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First POST: Profanity

BY Micah L. Sifry | Thursday, October 31 2013

Profanity

  • Barton Gellman and Ashkan Soltani break open a whole new layer of the NSA surveillance scandal, reporting in the Washington Post that the agency "has secretly broken into the main communications links that connect Yahoo and Google data centers around the world, according to documents obtained from former NSA contractor Edward Snowden and interviews with knowledgeable officials." The agency collects millions of records a day, ranging from metadata to the content of emails, audio and video.

  • As Gellman and Soltani note, "The infiltration is especially striking because the NSA, under a separate program known as PRISM, has front-door access to Google and Yahoo user accounts through a court-approved process." Both companies responded with dismay.

  • Shown an NSA presentation slide on "Google Cloud Exploitation," two engineers close to the company "exploded in profanity," their story notes.

  • The cryptographers behind Silent Circle and Lavabit are working on a new secure email system that will automatically use peer-to-peer encryption, Slate reports.

  • The Italian magazine Panorama reports that the NSA was eavesdropping on the Vatican's phone calls.

  • Carne Ross, author of The Leaderless Revolution and founder of Independent Diplomat, argues in the Guardian that we shouldn't rely on national legislatures like Congress to fix the problems raised by the NSA scandal. In a networked age, he says, "We need a rebalanced contract between people, companies and state, where all make and supervise commitments to privacy, transparency and collective safety: a new social contract, but not between government and us, but between all and all, self-government and regulation that conforms to the nature of the internet itself."

  • The Obama Administration has committed, yet again, to upgrade its administration of the Freedom of Information Act, as part of its commitments at this week's second annual meeting of the international Open Government Partnership in London, Alex Howard reports for techPresident.

  • Edward Snowden is about to start a job working for a major internet company in Russia, his lawyer says.

  • Meanwhile, Firedoglake's Kevin Cosztola reports that attorneys in Germany are working with left-wing politicians there to bring Snowden to testify on the spying allegations currently roiling the country, and in exchange received asylum.

  • While almost nothing moves through Congress these days, state legislatures are starting to pass an assortment of new privacy laws addressing everything from drone usages to how much schools can collect student data, The New York Times reports.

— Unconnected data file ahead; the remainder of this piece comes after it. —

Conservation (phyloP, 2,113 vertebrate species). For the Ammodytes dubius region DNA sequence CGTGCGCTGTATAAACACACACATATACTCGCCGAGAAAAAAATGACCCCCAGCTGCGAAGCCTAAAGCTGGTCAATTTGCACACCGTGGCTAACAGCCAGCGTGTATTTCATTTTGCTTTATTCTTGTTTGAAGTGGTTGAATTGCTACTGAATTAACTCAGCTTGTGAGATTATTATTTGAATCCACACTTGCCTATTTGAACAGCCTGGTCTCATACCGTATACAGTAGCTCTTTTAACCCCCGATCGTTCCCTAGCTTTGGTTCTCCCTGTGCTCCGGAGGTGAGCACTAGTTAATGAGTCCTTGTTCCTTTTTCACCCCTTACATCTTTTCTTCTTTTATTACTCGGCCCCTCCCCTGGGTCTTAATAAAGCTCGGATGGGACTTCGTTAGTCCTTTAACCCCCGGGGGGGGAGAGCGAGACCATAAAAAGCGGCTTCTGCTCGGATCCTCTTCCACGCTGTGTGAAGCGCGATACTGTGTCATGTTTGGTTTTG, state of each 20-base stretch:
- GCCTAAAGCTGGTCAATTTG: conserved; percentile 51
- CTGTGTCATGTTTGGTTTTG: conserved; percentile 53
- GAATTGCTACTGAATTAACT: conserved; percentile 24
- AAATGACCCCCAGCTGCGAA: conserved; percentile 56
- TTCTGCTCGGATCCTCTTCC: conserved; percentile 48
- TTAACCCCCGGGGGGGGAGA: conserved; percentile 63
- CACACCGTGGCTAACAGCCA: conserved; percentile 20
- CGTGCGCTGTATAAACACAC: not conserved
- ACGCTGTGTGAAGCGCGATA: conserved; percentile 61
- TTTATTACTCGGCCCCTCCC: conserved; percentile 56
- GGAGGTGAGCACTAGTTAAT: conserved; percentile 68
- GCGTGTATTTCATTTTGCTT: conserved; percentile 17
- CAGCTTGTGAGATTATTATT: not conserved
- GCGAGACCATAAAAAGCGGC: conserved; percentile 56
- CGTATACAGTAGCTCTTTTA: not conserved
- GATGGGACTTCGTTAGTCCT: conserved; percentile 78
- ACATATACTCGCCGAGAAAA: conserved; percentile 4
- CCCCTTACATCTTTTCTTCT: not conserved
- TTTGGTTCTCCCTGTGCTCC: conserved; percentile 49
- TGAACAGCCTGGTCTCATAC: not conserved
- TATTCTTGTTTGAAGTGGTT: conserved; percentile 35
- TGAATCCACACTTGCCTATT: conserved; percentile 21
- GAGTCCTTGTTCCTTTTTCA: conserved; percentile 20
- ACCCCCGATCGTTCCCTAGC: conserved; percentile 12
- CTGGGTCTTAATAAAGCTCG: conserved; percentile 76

In other news around the web:

  • Building on a recent public conversation that she had with Mark Meckler, co-founder of the Tea Party Patriots, Joan Blades, co-founder of MoveOn.org, has started a petition calling on MoveOn members and other Americans to "pledge to help our leaders and our communities to engage in respectful dialogue and to look for ways to solve problems cooperatively."

  • The Economist explores "The Omidyar way of giving."

  • From Pew's Stateline: "Why States Need Social Media Policies."

  • The New York Times picks up on yesterday's Rand Paul plagiarism stories.

News Briefs

RSS Feed tuesday >

First POST: Company

The global "Snowden effect" is huge; how many consumer-facing online services fail the user privacy test; the Dems' 2016 digital to-do list; and much, much more. GO

monday >

First POST: Mood Slime

The Sony email leak reveals the MPAA's campaign against Google; how Uber is lobbying in local markets; mapping the #MillionsMarchNYC; and much, much more. GO

friday >

First POST: Cloudy

What the Internet is not; new analysis of public opinion on net neutrality; how cloud backup apparently foiled a police coverup; and much, much more. GO

thursday >

First POST: Records

Is the future of citizen journalism vigilantism?; one tech mogul's vocal support for CIA torture; a cri de couer from the founder of the Pirate Bay; and much, much more. GO

Web Index Sees Impact of Net Neutrality, Surveillance and Copyright Laws

Denmark, Finland, Norway, the United Kingdom and Sweden have come out on top of the Web Index, a ranking of the Web Foundation measuring the economic, social and political benefit that countries gain from the web. The United States is at number six. For the authors of the report accompanying the index, the results reflect how inequality has an impact on access to the web. "Nordic policy-makers have been quick to adopt and promote the free Internet - and open access to information - as a 21st century public good," the report states. " Others, as this year's findings show, need to move fast to catch up." The report attributes the Scandinavian countries' advantage to the countries' broader efforts to invest in public goods and establish a welfare and acting against " excess concentrations of wealth and power." With the lower inequality in those countries than in others, "the skills, means and freedoms to benefit from new technologies are widespread, which helps to explain why Scandinavian countries score highly on the political, social and economic impact of the Web GO

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